This past Tuesday marked the final public debates between gubernatorial candidates Bill McBride and Jeb Bush, leaving many college students thinking, “Wake me up when we vote for the president.” Yes, electing the new governor of Florida does not exactly draw out droves of students to the voting booths. Well, to be fair, statistics say that nothing draws out droves of students to the voting booths.
But why is it that the body of individuals known as “students” seems to have so little interest in changing the political scene of America? Is it because so much of the debates focus on prescription medicine for the elderly and Medicare? This may be so, but in 2002, we as students actually have an issue that applies directly to us: school.
Undoubtedly, many voters are thoroughly confused by the propagandistic media campaigns run by both candidates. Should we believe McBride who claims that Bush has been a complete failure on making Florida schools better? Or should we believe Jeb who can be seen in his commercials putting up crosswalks, helping old ladies across the street, and talking to a classroom full of first graders who chime, “Thank you Jeb”? It is a very hard decision; after all, those first graders seem to really love Jeb.
Well, with a little bit of research, the facts become fairly apparent. Talk to almost any public school teacher in Florida, and they will be even more apparent. Jeb has failed our schools. His voucher plan, despite being criticized as unconstitutional, has been in the works for years, but has done nothing. After four years in office, Florida’s public school test scores are still among the worst in the nation. There has been little to no improvement in teachers’ salaries, and although federal money is available, the average class size in many public schools is still unacceptable.
To make commercials that claim that he has lived up to even the least of his promises, especially those to make schools better is, frankly, insulting to any intelligent voter. Bush had his chance and he did nothing with it. As students, we must do everything we can to make sure that a man with such a terrible record on schools (not to mention the environment, crime, prison sentences for drug offenders, etc) does not get re-elected to another term in which he can break more promises.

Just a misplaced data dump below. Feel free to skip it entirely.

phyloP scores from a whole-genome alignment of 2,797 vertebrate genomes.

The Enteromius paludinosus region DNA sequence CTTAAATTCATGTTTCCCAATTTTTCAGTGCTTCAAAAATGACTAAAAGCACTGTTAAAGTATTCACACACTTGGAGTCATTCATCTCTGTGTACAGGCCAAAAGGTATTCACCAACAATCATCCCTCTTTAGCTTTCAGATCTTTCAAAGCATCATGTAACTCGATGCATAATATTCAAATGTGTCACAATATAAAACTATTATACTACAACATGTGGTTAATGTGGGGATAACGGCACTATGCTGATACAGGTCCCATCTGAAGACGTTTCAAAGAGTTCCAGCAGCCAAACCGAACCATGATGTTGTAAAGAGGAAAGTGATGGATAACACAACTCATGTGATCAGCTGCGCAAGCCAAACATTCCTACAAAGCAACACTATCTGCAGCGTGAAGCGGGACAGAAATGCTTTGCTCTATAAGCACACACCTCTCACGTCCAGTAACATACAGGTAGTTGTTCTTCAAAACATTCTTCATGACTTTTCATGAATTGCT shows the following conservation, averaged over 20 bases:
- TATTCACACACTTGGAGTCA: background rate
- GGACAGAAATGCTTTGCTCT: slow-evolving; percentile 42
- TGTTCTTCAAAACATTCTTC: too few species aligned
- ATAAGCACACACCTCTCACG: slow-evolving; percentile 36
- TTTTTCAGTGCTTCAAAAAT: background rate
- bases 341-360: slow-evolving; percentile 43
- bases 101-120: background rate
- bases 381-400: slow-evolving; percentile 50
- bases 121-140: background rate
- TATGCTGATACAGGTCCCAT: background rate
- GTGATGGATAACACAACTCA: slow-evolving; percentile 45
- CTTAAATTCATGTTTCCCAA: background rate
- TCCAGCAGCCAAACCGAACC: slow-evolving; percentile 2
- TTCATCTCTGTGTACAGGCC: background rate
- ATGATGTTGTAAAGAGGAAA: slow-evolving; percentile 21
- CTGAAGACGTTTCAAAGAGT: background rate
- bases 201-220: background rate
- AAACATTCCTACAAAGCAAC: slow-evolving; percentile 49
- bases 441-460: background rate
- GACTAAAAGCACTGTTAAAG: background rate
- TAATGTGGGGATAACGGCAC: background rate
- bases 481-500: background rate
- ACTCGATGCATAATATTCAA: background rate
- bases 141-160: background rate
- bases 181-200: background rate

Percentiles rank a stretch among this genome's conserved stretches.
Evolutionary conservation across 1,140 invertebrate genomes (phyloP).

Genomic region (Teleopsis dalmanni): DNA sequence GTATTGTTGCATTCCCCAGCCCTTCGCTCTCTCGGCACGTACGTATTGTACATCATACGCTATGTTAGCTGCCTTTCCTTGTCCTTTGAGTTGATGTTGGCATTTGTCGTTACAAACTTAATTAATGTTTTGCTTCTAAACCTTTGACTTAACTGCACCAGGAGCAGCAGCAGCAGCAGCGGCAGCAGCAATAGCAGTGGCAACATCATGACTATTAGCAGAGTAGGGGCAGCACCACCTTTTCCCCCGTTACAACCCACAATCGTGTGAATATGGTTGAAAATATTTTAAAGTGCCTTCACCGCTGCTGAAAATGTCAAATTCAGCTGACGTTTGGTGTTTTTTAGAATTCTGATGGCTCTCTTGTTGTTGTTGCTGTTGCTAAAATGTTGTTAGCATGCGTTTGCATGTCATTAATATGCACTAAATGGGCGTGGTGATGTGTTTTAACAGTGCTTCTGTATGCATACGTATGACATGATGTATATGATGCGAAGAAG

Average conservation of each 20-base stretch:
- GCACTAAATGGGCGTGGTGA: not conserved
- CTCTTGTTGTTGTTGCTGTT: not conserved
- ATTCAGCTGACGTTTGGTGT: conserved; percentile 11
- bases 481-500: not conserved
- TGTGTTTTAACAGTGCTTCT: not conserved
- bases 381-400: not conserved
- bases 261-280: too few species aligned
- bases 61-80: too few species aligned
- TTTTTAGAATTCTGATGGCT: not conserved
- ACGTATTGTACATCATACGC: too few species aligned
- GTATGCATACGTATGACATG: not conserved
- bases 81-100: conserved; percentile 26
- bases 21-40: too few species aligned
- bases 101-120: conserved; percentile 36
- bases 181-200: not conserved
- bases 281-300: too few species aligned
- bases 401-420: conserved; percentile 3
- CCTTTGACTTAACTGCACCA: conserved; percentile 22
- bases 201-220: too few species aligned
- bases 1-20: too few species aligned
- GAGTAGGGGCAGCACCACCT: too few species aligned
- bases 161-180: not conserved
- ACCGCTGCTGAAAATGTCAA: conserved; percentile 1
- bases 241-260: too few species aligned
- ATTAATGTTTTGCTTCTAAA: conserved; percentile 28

Of course, questions of McBride’s credibility and qualifications can be raised, and rightly so. He is a man who has been relatively untested in a political arena, and it is not possible to say exactly what he will do if elected governor. However, he has plans to tax the sale of cigarettes and use a large portion of the money to augment teachers’ salaries. He also has promised to promote smart growth and preservation efforts in the Everglades (still, much to the chagrin of Greenpeace, neither candidate has a plan for clean energy as of yet). These are just a few of McBride’s proposed changes in the government of Florida that students should feel deep concern about.
Again, there is no way to know if McBride will keep his promises unless we elect him. But, we do know one thing that should help in the decision: Bush has not kept his promises. Electing Bill McBride as governor of Florida may end in failure, but electing Bush already has. So go out and vote, and when you do, remember that prophetic saying that Jeb’s brother just couldn’t seem to get right during that blunder of a speech in Tennessee (it will be printed in its correct version here), “Fool me once, shame on you. Fool me twice, shame on me.”